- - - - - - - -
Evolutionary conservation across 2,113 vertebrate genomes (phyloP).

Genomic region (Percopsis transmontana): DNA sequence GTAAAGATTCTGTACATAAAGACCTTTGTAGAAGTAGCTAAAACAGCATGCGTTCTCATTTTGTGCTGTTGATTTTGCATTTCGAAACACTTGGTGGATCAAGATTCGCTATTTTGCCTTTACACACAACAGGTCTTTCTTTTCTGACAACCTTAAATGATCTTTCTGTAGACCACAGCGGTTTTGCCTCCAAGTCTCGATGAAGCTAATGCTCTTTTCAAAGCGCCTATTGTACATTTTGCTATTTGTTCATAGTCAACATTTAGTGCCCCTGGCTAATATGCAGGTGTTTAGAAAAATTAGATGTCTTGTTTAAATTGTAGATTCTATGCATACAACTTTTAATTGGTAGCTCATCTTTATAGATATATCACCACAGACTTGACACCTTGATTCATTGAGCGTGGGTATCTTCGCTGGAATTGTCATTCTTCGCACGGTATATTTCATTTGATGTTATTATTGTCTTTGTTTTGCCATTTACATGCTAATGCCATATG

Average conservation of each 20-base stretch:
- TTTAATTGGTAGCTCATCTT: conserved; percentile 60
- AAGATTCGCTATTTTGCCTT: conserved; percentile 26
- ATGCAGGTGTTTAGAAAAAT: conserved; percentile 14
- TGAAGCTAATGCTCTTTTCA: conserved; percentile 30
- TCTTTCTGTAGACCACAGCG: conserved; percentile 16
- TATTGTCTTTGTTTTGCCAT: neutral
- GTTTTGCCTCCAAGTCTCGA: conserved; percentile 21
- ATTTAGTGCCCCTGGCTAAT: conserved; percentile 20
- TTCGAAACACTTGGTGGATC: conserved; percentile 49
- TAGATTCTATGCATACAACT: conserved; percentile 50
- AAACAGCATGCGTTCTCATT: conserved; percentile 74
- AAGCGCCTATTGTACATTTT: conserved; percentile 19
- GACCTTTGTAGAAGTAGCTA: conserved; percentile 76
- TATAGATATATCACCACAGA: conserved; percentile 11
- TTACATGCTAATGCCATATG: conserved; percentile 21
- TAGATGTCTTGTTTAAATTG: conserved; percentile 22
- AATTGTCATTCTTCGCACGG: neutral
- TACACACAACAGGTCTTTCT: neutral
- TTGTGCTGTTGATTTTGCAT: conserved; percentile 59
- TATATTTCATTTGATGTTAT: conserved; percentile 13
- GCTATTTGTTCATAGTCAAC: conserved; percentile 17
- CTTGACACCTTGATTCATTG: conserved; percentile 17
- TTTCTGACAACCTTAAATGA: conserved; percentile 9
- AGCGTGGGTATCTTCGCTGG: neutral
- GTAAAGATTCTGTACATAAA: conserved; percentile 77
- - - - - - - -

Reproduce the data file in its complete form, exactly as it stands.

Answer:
Evolutionary conservation across 2,113 vertebrate genomes (phyloP).

Genomic region (Percopsis transmontana): DNA sequence GTAAAGATTCTGTACATAAAGACCTTTGTAGAAGTAGCTAAAACAGCATGCGTTCTCATTTTGTGCTGTTGATTTTGCATTTCGAAACACTTGGTGGATCAAGATTCGCTATTTTGCCTTTACACACAACAGGTCTTTCTTTTCTGACAACCTTAAATGATCTTTCTGTAGACCACAGCGGTTTTGCCTCCAAGTCTCGATGAAGCTAATGCTCTTTTCAAAGCGCCTATTGTACATTTTGCTATTTGTTCATAGTCAACATTTAGTGCCCCTGGCTAATATGCAGGTGTTTAGAAAAATTAGATGTCTTGTTTAAATTGTAGATTCTATGCATACAACTTTTAATTGGTAGCTCATCTTTATAGATATATCACCACAGACTTGACACCTTGATTCATTGAGCGTGGGTATCTTCGCTGGAATTGTCATTCTTCGCACGGTATATTTCATTTGATGTTATTATTGTCTTTGTTTTGCCATTTACATGCTAATGCCATATG

Average conservation of each 20-base stretch:
- TTTAATTGGTAGCTCATCTT: conserved; percentile 60
- AAGATTCGCTATTTTGCCTT: conserved; percentile 26
- ATGCAGGTGTTTAGAAAAAT: conserved; percentile 14
- TGAAGCTAATGCTCTTTTCA: conserved; percentile 30
- TCTTTCTGTAGACCACAGCG: conserved; percentile 16
- TATTGTCTTTGTTTTGCCAT: neutral
- GTTTTGCCTCCAAGTCTCGA: conserved; percentile 21
- ATTTAGTGCCCCTGGCTAAT: conserved; percentile 20
- TTCGAAACACTTGGTGGATC: conserved; percentile 49
- TAGATTCTATGCATACAACT: conserved; percentile 50
- AAACAGCATGCGTTCTCATT: conserved; percentile 74
- AAGCGCCTATTGTACATTTT: conserved; percentile 19
- GACCTTTGTAGAAGTAGCTA: conserved; percentile 76
- TATAGATATATCACCACAGA: conserved; percentile 11
- TTACATGCTAATGCCATATG: conserved; percentile 21
- TAGATGTCTTGTTTAAATTG: conserved; percentile 22
- AATTGTCATTCTTCGCACGG: neutral
- TACACACAACAGGTCTTTCT: neutral
- TTGTGCTGTTGATTTTGCAT: conserved; percentile 59
- TATATTTCATTTGATGTTAT: conserved; percentile 13
- GCTATTTGTTCATAGTCAAC: conserved; percentile 17
- CTTGACACCTTGATTCATTG: conserved; percentile 17
- TTTCTGACAACCTTAAATGA: conserved; percentile 9
- AGCGTGGGTATCTTCGCTGG: neutral
- GTAAAGATTCTGTACATAAA: conserved; percentile 77